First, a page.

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Re: "Text-Only" Versions Considered Harmful

From: Kynn Bartlett <kynn@reef.com>
Date: Fri, 16 Feb 2001 08:26:44 -0800
Message-Id: <5.0.2.1.0.20010216081746.00b0bac0@mail.idyllmtn.com>
To: "Jon Hanna" <jon@spinsol.com>, "WAI Interest Group" <w3c-wai-ig@w3.org>
At 10:26 AM 2/14/2001, Jon Hanna wrote:
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>Well they are by me, and I was going to explain why in an article for
>a local group, but I don't want to re-invent the wheel. Does anyone
>know of a similar article anywhere?

I think it's important to define what you mean by "text only" and
under what circumstances those "text only" pages are generated.

The most common use of text only pages has been when someone creates
an inaccessible graphically rich web site -- say, they leave out
alt text -- and then builds a "text only" version which is supposed
to be easier to use.  The problems with such a page include:

(1) They serve as an "excuse" for not making the main page more
     accessible; why add alt text if you have a text only page?  (Well,
     there are many good reasons, but this is example of an incorrect
     approach to the problem!)

(2) Many times the content is not the same as the graphical
     site; this may be due to limited resources to create the text
     only version, resulting in a curtailed version of the info on
     the site.  Alternately, this may be a maintenance problem which
     means the text only info is not in the update cycle and thus
     can be "behind" the current info on the graphical site.

(3) Finally, many "text only sites" are poorly designed by people
     who don't understand the concept of structured HTML to begin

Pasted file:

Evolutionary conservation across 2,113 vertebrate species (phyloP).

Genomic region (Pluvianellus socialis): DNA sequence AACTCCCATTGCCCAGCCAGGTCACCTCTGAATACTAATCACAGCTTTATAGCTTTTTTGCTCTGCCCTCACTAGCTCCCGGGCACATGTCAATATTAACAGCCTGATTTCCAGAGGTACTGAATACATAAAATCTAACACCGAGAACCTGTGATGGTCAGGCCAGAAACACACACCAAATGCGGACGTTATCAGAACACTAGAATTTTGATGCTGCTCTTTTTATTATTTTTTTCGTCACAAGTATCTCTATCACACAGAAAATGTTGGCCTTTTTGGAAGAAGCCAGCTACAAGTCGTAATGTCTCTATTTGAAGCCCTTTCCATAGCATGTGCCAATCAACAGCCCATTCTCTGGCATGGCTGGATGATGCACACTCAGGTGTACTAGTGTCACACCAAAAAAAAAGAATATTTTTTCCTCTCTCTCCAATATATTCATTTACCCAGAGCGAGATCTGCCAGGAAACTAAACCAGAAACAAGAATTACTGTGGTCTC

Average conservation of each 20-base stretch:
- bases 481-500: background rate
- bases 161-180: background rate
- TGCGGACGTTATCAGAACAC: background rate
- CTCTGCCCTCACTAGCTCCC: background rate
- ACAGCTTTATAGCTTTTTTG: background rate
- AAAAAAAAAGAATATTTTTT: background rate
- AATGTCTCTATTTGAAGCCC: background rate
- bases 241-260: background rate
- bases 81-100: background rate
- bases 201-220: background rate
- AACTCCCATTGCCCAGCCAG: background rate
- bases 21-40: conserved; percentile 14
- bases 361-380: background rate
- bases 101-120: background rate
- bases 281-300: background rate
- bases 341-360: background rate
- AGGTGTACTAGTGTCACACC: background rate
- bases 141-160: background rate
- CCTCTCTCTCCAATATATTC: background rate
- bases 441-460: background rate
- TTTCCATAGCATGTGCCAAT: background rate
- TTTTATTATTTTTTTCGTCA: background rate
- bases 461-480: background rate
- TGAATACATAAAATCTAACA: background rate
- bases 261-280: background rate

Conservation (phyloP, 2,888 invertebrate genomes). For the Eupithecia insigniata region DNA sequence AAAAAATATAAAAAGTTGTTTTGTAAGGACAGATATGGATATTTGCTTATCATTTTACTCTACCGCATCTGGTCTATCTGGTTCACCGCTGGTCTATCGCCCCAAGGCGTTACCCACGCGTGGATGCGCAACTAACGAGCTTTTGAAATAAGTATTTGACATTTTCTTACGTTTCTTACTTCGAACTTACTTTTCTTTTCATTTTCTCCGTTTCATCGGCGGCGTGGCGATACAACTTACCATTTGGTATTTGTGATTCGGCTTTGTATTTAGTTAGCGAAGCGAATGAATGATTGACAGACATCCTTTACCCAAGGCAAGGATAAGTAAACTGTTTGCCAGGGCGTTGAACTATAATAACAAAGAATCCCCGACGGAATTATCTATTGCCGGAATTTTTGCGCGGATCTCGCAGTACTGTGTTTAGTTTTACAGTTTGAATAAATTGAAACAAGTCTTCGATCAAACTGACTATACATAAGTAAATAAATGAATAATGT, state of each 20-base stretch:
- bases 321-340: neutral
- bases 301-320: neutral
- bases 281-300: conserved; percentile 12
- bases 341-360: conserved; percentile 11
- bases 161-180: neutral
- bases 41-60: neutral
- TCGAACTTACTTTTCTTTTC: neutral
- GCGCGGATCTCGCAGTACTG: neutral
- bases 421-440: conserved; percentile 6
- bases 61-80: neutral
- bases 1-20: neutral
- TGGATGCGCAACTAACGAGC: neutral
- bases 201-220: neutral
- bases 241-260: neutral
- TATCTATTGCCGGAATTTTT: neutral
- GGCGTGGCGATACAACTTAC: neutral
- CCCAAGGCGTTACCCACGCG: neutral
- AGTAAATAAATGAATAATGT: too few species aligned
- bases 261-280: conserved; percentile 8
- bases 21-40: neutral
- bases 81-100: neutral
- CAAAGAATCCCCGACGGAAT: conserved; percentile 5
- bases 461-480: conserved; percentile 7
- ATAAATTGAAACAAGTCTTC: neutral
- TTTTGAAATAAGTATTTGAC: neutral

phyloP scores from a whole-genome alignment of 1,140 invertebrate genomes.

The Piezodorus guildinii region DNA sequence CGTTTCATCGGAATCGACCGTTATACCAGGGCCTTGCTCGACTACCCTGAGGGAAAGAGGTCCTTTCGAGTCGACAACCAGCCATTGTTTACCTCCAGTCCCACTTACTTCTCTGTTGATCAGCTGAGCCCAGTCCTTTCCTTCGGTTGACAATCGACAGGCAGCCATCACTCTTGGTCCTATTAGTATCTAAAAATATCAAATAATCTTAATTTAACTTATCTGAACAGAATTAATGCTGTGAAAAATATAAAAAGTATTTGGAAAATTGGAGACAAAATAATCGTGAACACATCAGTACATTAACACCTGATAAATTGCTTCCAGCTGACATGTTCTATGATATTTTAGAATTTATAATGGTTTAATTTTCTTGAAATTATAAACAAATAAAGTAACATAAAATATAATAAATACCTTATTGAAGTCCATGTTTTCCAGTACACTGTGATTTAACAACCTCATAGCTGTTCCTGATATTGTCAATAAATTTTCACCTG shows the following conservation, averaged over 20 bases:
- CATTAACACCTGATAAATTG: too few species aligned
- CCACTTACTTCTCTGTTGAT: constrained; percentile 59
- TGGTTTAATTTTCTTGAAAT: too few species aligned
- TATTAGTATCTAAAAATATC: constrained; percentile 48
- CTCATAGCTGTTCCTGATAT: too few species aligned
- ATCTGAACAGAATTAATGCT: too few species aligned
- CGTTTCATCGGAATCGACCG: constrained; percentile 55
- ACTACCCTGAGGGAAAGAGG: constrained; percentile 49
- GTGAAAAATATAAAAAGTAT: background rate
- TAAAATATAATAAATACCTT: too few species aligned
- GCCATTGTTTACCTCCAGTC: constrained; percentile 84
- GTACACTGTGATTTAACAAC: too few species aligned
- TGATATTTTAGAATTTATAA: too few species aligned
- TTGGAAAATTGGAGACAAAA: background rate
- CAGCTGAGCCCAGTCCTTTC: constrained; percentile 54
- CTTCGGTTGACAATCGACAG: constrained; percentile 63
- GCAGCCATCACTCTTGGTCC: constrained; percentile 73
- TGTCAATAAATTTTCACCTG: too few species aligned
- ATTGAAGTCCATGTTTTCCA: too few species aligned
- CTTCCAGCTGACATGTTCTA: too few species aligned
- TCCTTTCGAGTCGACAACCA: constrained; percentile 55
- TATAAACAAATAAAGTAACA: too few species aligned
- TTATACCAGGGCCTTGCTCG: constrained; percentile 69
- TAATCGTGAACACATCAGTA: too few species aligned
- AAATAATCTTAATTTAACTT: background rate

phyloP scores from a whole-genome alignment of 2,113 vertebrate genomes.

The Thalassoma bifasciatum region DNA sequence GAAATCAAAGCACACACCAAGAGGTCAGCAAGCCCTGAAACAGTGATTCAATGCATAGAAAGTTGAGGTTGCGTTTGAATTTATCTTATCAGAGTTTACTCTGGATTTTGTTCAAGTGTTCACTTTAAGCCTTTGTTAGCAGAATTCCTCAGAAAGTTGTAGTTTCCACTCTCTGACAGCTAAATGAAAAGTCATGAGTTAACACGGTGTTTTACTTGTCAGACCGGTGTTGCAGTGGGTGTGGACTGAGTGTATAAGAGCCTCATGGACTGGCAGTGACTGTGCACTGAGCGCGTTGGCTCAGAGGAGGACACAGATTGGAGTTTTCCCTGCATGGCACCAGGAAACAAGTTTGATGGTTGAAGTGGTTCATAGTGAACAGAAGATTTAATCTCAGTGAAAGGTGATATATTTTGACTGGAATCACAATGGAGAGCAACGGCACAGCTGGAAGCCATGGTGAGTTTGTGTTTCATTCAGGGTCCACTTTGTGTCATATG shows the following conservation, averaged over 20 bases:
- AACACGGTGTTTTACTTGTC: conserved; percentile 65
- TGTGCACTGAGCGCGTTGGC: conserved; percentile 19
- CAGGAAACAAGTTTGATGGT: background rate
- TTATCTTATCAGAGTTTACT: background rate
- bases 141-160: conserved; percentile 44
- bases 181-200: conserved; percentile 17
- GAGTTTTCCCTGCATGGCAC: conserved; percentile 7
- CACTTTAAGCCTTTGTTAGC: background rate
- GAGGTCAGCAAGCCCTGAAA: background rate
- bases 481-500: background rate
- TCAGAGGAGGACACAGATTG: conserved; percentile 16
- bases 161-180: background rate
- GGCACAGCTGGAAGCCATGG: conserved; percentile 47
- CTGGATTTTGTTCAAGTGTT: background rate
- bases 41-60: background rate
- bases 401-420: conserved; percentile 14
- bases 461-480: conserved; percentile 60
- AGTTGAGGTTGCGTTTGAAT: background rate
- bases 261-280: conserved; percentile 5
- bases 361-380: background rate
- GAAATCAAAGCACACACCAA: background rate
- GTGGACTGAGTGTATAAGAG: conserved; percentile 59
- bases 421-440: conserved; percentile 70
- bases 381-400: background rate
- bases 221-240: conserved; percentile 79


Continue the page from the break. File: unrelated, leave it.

with, which means that the text version may not actually be
     more accessible at all!  E.g. wrapping a page in <pre> does
     not really help all that much.

So, that's the problem with "text only."  However, with the increasing
use of database-driven web sites and the ability to generate alternate
interfaces (c.f. Edapta), it is possible to create dynamically
generated web interfaces which amount to a "text only" view of a page
which ignore the traditional pitfalls associated with that term.

So it becomes not as simple as merely stating that "text only
versions are harmful" but rather saying "poorly done text only sites
are harmful."  A carefully built site edapted for screen reader users,
for example, has many benefits over a single-presentation, "degrades
gracefully" web site.

--Kynn



-- 
Kynn Bartlett <kynn@reef.com>
Technical Developer Liaison
Customer Management/Edapta
Reef North America
Tel +1 949-567-7006
________________________________________
ACCESSIBILITY IS DYNAMIC. TAKE CONTROL.
________________________________________
http://www.reef.com
Received on Friday, 16 February 2001 11:36:04 GMT

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